If you need to "originally" write your code in Swahili, while listening to Milli Vanilli, while reclining in a patch of mud, and then you need fifty oompa loompas to translate the Swahili into C, that is none of Steve Jobs fucking business.
I’m a principled person. Apple’s offended my principles. Consequently, I’ve decided to abandon iPhone development. I won’t work in this ask-permission environment any longer.
What happens if the iPhone application you’ve based a business on is found to depend on a library that is forbidden with iPhone OS 4? Do you start over or give up? A lot of developers are asking themselves that question today.
You know how you tell when an app for the iPhone was written in MonoTouch? It doesn’t leak memory.
It’s hard to build a business on a platform where you feel like you cannot trust the men in power. If they can take down Adobe a few days before the launch of their flagship product, what hope do smaller players hold?
They can ship their own product and give it away till you go bust, then start charging for it; and use secret APIs you can’t see; and they can break the published APIs you use. All of these things have historically been done by platform vendors.
Either way, nobody likes stepping in shit. And nobody likes cleaning up shit. So the whole interaction starts off on the wrong foot, perhaps the one covered in shit. Your job, as developer or as reporter, is to deliberately steer it back to being a positive one where the developer wants to fix shit and the reporter wants to continue to report shit.
Code up top for quick reference, details down below—we’ll prepare typefaces for use on the web, go through @font-face CSS line-by-line, and get the experts’ take on browser support.
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Apple puts itself in an untenable position trying to play gatekeeper while simultaneously having such a broad and deep marketplace structure. It's like watching a character from Alice in Wonderland attempt to beat Kurt Godel at a game of chess by trying to change the rules faster than those rules can be exploited.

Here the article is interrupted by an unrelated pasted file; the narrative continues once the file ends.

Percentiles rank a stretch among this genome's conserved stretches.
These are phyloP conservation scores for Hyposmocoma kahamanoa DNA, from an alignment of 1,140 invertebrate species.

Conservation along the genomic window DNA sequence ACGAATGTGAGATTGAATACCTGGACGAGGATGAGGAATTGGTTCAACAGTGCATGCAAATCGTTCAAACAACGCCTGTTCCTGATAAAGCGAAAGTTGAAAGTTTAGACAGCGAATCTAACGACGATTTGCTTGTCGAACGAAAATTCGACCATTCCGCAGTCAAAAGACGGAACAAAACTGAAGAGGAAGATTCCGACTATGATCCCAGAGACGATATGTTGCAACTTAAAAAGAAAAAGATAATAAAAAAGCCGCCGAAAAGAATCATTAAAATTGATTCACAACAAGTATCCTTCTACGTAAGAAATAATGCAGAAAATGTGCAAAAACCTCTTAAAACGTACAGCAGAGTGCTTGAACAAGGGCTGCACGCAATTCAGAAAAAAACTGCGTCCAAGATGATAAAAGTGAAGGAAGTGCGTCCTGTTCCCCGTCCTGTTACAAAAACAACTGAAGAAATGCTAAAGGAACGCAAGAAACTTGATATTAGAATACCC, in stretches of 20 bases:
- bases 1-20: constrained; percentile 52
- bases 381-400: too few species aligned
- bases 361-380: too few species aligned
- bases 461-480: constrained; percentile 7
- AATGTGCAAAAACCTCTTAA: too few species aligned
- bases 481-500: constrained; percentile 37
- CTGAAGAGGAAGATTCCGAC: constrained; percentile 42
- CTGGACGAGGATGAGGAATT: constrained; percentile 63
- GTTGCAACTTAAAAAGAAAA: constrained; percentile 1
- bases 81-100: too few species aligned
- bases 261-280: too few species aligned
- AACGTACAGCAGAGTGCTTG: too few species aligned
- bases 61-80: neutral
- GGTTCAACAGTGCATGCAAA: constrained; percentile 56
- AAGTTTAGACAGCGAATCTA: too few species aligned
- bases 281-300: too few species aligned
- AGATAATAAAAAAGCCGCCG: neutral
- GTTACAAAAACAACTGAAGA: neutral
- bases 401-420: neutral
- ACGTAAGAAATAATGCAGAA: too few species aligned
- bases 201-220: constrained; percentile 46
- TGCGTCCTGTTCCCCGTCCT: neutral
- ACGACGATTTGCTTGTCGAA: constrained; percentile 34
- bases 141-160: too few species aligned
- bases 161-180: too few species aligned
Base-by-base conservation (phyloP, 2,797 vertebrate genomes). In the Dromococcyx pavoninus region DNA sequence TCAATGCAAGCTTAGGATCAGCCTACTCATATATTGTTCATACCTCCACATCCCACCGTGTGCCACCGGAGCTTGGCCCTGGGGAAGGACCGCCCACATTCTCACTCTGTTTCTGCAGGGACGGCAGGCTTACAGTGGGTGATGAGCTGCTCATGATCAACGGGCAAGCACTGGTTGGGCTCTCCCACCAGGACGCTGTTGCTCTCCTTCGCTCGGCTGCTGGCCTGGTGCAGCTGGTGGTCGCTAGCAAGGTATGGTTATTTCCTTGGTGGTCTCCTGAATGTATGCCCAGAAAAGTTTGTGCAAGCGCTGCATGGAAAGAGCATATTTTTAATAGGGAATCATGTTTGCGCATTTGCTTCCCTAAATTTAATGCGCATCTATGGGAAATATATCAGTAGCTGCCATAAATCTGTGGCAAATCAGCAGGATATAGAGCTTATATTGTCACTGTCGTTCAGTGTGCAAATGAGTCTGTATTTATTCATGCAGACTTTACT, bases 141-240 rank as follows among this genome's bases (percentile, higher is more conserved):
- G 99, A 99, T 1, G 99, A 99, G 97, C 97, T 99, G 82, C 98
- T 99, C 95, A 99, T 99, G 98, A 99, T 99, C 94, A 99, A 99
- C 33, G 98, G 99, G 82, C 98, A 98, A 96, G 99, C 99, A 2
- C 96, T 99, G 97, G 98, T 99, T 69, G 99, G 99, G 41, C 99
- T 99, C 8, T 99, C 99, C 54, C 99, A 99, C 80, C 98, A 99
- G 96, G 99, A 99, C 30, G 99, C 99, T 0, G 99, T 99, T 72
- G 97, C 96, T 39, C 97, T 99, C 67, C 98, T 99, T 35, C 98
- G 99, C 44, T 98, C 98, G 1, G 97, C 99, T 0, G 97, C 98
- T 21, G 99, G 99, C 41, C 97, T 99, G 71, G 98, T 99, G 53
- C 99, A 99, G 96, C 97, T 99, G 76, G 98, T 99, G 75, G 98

So what Apple does not want is for some other company to establish a de facto standard software platform on top of Cocoa Touch. Not Adobe’s Flash. Not .NET (through MonoTouch). If that were to happen, there’s no lock-in advantage.
In the end, progress doesn't care about ideology. Those who think of themselves as great fans of progress, of technology's inexorable march forward, will change their tune as soon as progress destroys something they care deeply about.
If memory-starved tablets become ubiquitous, we’re looking at a future in which there are “normal” computers, and then “special” computers for creative people.
It's ironic that a company whose name is synonymous with "Switch" has built its entire product strategy around lock-in. The iTunes/iPhone/iPod combo is a roach-motel: customers check in, but they can't check out.
The way you improve your iPad isn't to figure out how it works and making it better. The way you improve the iPad is to buy iApps. Buying an iPad for your kids isn't a means of jump-starting the realization that the world is yours to take apart and reassemble; it's a way of telling your offspring that even changing the batteries is something you have to leave to the professionals.